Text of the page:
The phone's 3,330mAh battery lasted longer than I expected, but it often needed to be charged before the day was over. One might assume that Samsung's cameras are superior, but the numbers never tell the whole story. Also, it's $1,200—a very steep asking price even if we weren't in a climate where more than 40 million Americans are out of a job. The Xperia 1 II is the latest example of Sony's inability to give phone sensible names.
As of now, it’s a weird miss, and we’ll need to see how Sony’s promised implementation works at launch later in July. All told, the standard camera experience isn’t bad, but there are two more caveats you should keep in mind. The Xperia 1 II’s camera runs in the opposite direction. Just as you make different kinds of music depending on what instrument you choose, you make different kinds of photos depending on the camera.
It's a thoughtful addition, I suppose, but the effect is too subtle to notice. I don’t usually want to work for it when I’m using a smartphone. It also borrows the much-loved autofocus feature from its Alpha cameras, continuously focusing on a human or even an animal’s eye. (Sony calls this 4K.)
It's fantastic, and fares surprisingly well in low light even without a dedicated night mode. The star of the show is the 12MP wide camera. If I wanted the US Sun’s take on Kanye's presidential run, I’d just go thumb through the tabloids in a checkout line. My only complaint about the screen? There’s another set of cameras with great sensors that don’t make it dead-simple and automatic to get great photos: standalone DSLRs and mirrorless cameras. In theory, it might not handle certain memory-intensive tasks as well as devices like the OnePlus 8 Pro or the Galaxy S20 series, which are both available with 12GB of RAM. I hadn't had this much fun with a smartphone camera since I trekked out to a chilly beach to shoot the stars with a Pixel 4. Things don’t always work out, but the little adrenaline rush that comes with perfectly plucking a moment out of time is unlike anything else. Best of all, Sony's choice of main camera sensor means you can shoot as many as 20 photos per second. The difference is, that uneven focus actually works this time. I could easily see some people getting discouraged by the complexity and layout of these controls. Instead of just dumping everything into your camera roll willy-nilly, it lets you think of your videos as distinct film projects. The company is at its best when it stops trying to please everyone.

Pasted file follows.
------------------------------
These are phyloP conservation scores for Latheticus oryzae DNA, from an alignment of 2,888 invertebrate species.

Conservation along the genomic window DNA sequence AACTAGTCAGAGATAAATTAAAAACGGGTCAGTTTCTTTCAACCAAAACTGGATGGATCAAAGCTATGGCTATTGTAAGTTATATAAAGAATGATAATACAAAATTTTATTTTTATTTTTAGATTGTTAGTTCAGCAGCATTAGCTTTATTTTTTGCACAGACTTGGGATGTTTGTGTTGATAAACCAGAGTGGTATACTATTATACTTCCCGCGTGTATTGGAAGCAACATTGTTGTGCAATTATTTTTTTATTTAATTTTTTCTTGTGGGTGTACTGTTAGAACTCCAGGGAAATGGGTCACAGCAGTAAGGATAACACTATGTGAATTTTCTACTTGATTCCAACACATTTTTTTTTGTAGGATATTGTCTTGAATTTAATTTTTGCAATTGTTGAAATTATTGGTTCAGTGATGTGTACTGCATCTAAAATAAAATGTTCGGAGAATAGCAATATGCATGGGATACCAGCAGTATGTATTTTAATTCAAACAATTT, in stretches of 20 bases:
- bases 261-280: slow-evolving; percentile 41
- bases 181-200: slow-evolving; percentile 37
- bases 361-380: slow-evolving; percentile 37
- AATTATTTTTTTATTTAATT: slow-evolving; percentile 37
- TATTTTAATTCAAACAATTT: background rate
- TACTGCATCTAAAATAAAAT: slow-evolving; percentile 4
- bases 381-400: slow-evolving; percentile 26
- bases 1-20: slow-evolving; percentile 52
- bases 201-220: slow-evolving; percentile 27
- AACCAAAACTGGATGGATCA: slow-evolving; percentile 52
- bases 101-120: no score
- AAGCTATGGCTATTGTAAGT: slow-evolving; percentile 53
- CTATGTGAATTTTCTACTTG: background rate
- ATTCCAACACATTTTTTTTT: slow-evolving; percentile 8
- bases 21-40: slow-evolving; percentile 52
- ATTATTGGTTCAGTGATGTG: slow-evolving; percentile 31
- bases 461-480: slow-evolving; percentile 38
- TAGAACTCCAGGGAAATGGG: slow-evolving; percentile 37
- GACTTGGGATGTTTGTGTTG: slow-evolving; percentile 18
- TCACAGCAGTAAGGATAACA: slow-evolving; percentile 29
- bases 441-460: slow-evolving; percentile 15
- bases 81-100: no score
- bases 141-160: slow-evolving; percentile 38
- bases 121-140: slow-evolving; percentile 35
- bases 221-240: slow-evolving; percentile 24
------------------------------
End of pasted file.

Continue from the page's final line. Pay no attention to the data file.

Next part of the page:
No 5G in the US model. It means the Pixel 4 is the more consistent performer of the two, as I usually had to retake a photo, tap on the screen, or fiddle around with something on the Xperia. There are a few interesting tidbits to note: For one, all these cameras are shielded by Zeiss's T* lens coating, which is designed to keep reflections and ghosting from fouling up your photos. It’s easy to hold in one hand and lets you see more content without scrolling, but give up on any plans to reach the top with that same hand, no matter your grip.
But—and there's always a but—it's not without flaws.
It's very narrow—because of the 6.5-inch screen's 21:9 aspect ratio, it feels like you're holding a TV remote. Once again, Sony drew from its expertise in pro-grade cameras, resulting in a phone that feels like a love letter to creative types and very few others. Put another way, they’re safe. In addition to having an f/1.7 aperture, the sensor itself is physically larger than most, meaning it just gobbles up light. The fingerprint sensor is elegantly integrated into the side-mounted power button, there’s microSD storage expansion, there are dual front-facing stereo speakers, there’s a dedicated physical camera button, and — holy of holies — there’s a real headphone jack. When you stick to it, you can get photos and videos that are really stunning — but you have to work for it. Let's be honest, though: The idea of buying an Xperia 1 ii only really makes sense if you care about an in-depth camera experience over just about everything else. In the US, however, the Xperia lacks 5G support entirely. Normally I wouldn't care, as 5G networks are nascent and don't offer much value yet, but the lack of its presence here makes the $1,200 price tag a bit of a head-scratcher. Once you've decided what resolution you want to shoot in, though, you're basically stuck with it.